By contrast, Lifeway Research records a much smaller attrition rate, and I am thankful that the number who persevere in ministry in our federation is considerably higher than in many other federations and denominations. But when you stop and look around, you see that many fall by the wayside. When you “consider the outcome of their way of life” (v. 7), many are seen to have lives unworthy of imitation.
The plea of verse 18, “Pray for us” is such a crucial request! And it is so crucial for every congregation to respond, to take that request to heart and put it into practice with fervent and frequent prayers for their leaders.
Many human leaders in the church fall in tragic ways. A surprising number take their own lives. And while even those who don't fall in those ways, all leaders still fall so far short of perfection. The Apostle Paul, in reflecting on leadership in the church, asked the rhetorical question, “Who is equal to such a task?” (2 Cor. 2:16)
There is only One who is a perfect leader. We can be thankful that the ultimate Leader, Sustainer, and Builder of the church is Jesus Christ, described in verse 8 as “the same yesterday, today and forever.”
He is the great Shepherd of the church and he set the ultimate example by coming to this earth as a servant. Although he is indeed the head of the church and worthy of all praise, he did not come to this earth calling himself the president of the church. Instead, he came to serve and told his disciples, as we heard before, “Whoever wants to become great among you must be your servant, and whoever wants to be first must be your slave— just as the Son of Man did not come to be served, but to serve, and to give his life as a ransom for many.” (Matt. 20:27-28)
If you know with saving faith that he shed his blood for you, if you know by saving faith that you are, by God's grace and Spirit's work, among the many for whom Jesus paid the ransom for - then seek to serve him in all that you do, seeking obedience to him, and to those whom he raises up in the church to serve as leaders in the church.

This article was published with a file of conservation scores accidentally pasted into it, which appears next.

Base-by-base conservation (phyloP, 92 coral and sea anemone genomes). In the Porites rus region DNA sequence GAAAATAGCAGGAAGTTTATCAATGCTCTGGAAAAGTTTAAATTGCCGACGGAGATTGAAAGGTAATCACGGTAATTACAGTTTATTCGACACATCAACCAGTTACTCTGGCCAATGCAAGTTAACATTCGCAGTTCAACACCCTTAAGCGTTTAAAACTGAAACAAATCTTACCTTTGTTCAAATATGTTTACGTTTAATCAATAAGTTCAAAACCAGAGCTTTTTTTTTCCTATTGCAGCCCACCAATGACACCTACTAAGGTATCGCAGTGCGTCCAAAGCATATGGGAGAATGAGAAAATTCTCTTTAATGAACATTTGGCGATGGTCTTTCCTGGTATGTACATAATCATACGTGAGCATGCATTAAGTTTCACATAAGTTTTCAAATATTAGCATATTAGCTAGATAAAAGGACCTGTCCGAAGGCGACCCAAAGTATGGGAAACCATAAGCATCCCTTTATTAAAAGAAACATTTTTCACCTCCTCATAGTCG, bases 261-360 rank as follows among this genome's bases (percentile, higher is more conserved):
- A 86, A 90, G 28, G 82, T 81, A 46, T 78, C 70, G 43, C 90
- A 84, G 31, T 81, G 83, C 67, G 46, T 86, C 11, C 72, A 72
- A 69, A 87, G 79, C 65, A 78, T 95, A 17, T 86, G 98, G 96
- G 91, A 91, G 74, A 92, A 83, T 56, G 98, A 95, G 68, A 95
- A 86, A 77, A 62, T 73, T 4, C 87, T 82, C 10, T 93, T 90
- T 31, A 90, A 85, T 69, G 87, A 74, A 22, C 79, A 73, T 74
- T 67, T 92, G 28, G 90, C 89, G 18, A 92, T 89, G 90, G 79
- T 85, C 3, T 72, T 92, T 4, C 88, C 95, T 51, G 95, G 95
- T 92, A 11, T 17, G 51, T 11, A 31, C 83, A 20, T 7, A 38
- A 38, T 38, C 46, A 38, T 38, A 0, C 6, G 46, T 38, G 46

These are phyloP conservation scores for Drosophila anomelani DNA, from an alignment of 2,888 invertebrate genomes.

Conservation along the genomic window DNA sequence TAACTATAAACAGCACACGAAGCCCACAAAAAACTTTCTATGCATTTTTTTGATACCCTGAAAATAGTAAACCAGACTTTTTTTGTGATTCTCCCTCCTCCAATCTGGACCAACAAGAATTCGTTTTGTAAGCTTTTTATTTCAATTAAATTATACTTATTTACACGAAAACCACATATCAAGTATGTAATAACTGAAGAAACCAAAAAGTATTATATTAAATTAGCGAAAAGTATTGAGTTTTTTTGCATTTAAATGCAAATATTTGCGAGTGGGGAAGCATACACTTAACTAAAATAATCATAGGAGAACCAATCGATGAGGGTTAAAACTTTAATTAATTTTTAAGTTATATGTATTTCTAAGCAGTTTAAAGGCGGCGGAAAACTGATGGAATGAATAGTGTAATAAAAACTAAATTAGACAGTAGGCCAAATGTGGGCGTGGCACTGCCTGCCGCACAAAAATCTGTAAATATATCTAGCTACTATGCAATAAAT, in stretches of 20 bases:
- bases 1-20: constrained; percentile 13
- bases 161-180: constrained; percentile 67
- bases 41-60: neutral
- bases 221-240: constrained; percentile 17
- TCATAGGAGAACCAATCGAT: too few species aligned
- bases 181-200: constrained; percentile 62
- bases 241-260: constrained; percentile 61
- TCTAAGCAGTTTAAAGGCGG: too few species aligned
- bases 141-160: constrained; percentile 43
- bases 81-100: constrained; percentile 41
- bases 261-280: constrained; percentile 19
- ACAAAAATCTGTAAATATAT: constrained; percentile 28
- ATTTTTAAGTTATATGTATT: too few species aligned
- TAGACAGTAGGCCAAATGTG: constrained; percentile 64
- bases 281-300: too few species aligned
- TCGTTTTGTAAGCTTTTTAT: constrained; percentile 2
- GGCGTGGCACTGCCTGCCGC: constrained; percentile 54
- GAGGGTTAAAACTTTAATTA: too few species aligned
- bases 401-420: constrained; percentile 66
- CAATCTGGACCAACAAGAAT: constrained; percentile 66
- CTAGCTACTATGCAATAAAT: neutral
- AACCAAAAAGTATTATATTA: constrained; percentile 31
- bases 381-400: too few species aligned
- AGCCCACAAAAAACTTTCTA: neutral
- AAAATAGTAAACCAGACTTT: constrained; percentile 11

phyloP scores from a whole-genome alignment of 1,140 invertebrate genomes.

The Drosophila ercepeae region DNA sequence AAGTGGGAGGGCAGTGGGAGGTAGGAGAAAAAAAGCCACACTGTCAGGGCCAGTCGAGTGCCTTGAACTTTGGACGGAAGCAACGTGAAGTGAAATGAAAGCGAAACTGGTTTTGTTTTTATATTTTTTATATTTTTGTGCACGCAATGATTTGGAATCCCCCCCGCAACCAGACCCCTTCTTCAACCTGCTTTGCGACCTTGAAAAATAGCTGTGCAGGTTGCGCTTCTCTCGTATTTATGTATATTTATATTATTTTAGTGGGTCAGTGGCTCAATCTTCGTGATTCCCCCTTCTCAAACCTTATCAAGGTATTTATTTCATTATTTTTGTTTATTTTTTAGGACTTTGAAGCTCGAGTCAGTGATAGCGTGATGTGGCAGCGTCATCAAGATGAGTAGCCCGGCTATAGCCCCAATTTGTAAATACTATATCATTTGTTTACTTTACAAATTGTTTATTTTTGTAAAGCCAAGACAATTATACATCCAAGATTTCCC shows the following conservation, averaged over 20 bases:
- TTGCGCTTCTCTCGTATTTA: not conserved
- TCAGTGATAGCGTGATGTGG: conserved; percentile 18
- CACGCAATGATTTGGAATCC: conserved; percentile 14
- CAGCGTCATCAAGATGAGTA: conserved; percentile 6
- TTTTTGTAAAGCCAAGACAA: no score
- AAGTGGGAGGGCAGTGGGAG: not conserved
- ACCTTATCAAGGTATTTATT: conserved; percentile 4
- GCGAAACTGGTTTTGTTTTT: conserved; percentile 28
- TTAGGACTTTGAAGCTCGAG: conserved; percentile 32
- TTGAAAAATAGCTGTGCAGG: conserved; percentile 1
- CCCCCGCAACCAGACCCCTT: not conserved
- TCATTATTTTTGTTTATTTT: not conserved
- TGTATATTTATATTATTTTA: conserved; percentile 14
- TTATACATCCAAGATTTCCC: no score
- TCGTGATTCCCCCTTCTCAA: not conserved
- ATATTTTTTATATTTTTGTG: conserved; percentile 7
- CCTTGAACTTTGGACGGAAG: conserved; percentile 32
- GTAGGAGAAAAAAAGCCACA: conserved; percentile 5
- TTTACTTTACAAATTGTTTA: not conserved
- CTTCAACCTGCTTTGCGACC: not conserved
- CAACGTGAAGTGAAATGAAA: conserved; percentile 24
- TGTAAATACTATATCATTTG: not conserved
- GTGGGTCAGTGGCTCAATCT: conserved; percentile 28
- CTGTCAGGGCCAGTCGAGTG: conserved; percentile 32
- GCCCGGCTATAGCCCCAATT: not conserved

(Next week I want to come back to this passage, the Lord willing, and focus on the continual sacrifice of praise that we are to offer through Jesus Christ to the Lord, but for this week, I thank you for your prayers for our elders, our deacons, our teachers and leaders of Bible studies, Sunday school and catechism. And I appreciate your prayers on my behalf and express my constant need for them.) Amen.
Sermon Outline:
Remember your leaders, who spoke the word of God to you. Consider
The outcome of their way of life and imitate their faith. -  Hebrews 13:7
                               “Remember Your Leaders”
                                         Hebrews 13:7-19
I. Verse 7 tells us to remember our leaders, which includes:
     1) Recognizing that God raises up leaders (7, 17; Ephesians 4:11-13)            
     2) Imitating the faith of godly leaders (7; 1 Corinthians 11:1)
     3) Obeying them (17), so long as they are faithful (Acts 17:11)
    4) Praying for them (18-19)
II. The ultimate Leader – the Great Shepherd of the sheep and the Head of
     the church – is our Savior and Lord, Jesus Christ, who never changes for,
     “Jesus Christ is the same yesterday and today and forever” (8)


* As a matter of courtesy please advise Rev. Ted Gray, if you plan to use this sermon in a worship service.   Thank-you.
(c) Copyright 2016, Rev. Ted Gray